Contributors: Gee Vaucher, Penny Rimbaud, Patricia Allmer, John Sears, Rebecca Binns, George McKay, Yuval Etgar, Martina Groß, and Stevphen Shukaitis.

Gee Vaucher. Introspective

Continue reading →

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Gee Vaucher – Introspective Exhibition

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Categories: Anarchivism, Events, Forthcoming Publications, Gee Vaucher, Genealogies

Gee Vaucher

Gee Vaucher – Introspective Exhibition
12 November, 2016 – 19 February, 2017
Firstsite, Colchester, UK

Gee Vaucher (1945) is an internationally renowned political artist living outside Epping, Essex. She is best known for her radical creativity, montages and iconic artwork for the infamous anarcho-pacifist band Crass. Employing an eclectic range of styles and techniques, coupled with an essentially DIY aesthetic, she creates powerful images exploring political, cultural and personal issues. She sees her work as a tool for social change.

This retrospective survey of Vaucher’s work is her premiere in the UK, bringing together for the first time a comprehensive collection of her paintings, collages, prints, photographs, videos and sculptures plus installation work and rare archive material. Continue reading →

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The Aesthetic of Our Anger

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Categories: Forthcoming Publications, Genealogies, Mike Dines & Matthew Worley

The Aesthetic of Our Anger

The Aesthetic of Our Anger. Anarcho-Punk, Politics and Music
Edited by Mike Dines & Matthew Worley

Punk is one of the most fiercely debated post-war subcultures. Despite the attention surrounding the movement’s origins, analyses of punk have been drawn predominantly from a now well-trodden historical narrative. This simplification of punk’s histories erases its breadth and vibrancy, leaving out bands from Crass to the Subhumans who took the call for anarchy in the UK seriously.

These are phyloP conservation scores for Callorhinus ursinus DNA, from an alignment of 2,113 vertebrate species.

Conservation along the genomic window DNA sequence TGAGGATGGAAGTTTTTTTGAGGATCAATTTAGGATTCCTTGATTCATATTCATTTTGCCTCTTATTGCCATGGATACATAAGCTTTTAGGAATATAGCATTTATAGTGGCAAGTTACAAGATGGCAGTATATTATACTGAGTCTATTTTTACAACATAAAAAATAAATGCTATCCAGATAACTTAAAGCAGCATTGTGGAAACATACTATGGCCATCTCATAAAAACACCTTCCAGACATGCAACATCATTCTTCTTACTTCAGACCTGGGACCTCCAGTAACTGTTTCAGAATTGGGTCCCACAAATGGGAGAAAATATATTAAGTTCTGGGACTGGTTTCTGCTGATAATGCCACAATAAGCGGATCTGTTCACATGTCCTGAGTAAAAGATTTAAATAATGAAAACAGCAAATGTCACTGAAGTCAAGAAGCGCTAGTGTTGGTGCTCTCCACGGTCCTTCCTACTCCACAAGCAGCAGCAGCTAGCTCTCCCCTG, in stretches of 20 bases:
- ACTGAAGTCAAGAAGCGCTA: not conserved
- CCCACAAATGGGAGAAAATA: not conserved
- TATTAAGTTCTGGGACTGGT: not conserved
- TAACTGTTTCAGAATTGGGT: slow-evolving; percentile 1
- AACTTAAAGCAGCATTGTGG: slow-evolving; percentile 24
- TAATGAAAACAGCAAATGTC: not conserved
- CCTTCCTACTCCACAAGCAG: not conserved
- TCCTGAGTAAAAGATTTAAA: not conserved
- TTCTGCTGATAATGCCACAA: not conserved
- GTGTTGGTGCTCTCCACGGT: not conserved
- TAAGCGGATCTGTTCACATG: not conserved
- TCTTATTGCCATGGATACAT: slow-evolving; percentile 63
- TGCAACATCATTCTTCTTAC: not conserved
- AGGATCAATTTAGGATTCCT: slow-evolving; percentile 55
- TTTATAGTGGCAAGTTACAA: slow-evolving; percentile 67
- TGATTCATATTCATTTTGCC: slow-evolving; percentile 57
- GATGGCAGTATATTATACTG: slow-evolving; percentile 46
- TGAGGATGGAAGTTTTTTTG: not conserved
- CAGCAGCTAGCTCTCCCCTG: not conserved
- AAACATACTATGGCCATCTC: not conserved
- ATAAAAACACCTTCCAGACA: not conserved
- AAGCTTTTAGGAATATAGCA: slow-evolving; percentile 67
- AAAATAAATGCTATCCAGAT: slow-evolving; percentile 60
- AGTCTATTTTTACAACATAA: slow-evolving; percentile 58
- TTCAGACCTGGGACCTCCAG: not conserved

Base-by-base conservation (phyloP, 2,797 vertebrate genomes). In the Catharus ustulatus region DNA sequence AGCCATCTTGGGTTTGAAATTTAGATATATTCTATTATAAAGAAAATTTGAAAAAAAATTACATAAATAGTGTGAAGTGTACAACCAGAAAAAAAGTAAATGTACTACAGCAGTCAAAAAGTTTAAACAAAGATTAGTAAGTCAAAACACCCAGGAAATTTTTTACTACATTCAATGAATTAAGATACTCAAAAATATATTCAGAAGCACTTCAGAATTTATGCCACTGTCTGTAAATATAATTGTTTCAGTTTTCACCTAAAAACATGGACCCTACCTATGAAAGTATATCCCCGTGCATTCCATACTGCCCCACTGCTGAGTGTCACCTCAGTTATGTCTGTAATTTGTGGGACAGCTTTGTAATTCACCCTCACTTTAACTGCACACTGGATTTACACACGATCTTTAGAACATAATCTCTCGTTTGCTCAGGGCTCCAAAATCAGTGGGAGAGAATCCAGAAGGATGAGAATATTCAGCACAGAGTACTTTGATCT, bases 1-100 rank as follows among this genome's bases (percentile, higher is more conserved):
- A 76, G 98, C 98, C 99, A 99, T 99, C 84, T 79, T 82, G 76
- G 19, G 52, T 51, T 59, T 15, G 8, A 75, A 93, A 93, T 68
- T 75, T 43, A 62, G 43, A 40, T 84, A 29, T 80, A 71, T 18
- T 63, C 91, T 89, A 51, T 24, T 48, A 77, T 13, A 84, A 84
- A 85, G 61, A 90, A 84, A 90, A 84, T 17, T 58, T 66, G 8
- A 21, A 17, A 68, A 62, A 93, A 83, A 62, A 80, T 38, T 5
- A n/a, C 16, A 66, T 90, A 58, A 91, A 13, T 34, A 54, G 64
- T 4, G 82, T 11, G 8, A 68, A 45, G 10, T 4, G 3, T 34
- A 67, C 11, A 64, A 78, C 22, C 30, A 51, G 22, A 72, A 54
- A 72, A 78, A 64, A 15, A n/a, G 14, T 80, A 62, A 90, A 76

Disillusioned by the commercialization of punk, the anarcho-punk scene fought against dependence on large record labels. Anarcho-punk re-ignited the punk ethos, including a return to an ‘anyone-can-do-it’ culture of music production and performance. Anarcho-punk encouraged focused political debate and self-organised subversive activities, from a heightened awareness to issues of personal freedom and animal rights to the development of local cooperatives where musicians, artists and like-minded people could meet.

The anarcho-punk movement helped to reignite a serious anarchist movement in the UK and inspired actions challenging the Thatcher-Reagan axis. The Aesthetic of Our Anger explores the development of the anarcho-punk scene from the late 1970s, raising questions over the origins of the scene, its form, structure and cultural significance examining how anarcho-punk moved away from using ‘anarchy’ as mere connotation and shock value towards an approach that served to make punk a threat again. Continue reading →

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Art & Anarchism Event @ the London Anarchist Bookfair

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Categories: Events

Art & Anarchism Event @ the 2016 London Anarchist Bookfair
2016 London Anarchist Bookfair – Saturday 29th October from 10am to 7pm
London Anarchist Bookfair 2016

Ad busting, cultural subversion, avant garde experimentation, DIY ethics and a wealth of movement propaganda – posters, stickers, zines – all point to the central role that visual and performance art occupies in anarchism … but how flexible is the relationship of art to anarchist and what are its limits? Is art an essential part of anarchist practice or a utopian aspiration linked to social transformations? How is art expressed: Does it have a practical purpose, or is function precisely the thing that that anarchist art denies? Are we/can we all be artists or does art exist in a sphere beyond the everyday?  Can cultural workers inspire social transformations by their activism and/or refusals and what can workers in other spheres learn from their struggles and experiences?

This meeting invites discussion of these themes (and more) with Leah Borromeo, Rebecca Binns, Russell Bestley, and Stevphen Shukaitis.

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Adventures in Sound & Music with John Gruntfest

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Categories: Events, John Gruntfest, Stevphen Shukaitis

photo 5Adventures in Sound & Music Broadcast on Resonance FM with John Gruntfest & Stevphen Shukaitis

Minor Compositions editor Stevphen Shukaitis is hosting a radio show on the work of free jazz saxophonist and poet John Gruntfest. The show will broadcast Thursday April 7 from 9-10:30PM on Adventures in Sound & Music produced by music magazine The Wire, for London-based art and experimental radio station Resonance FM (104.4 FM in London and streaming online).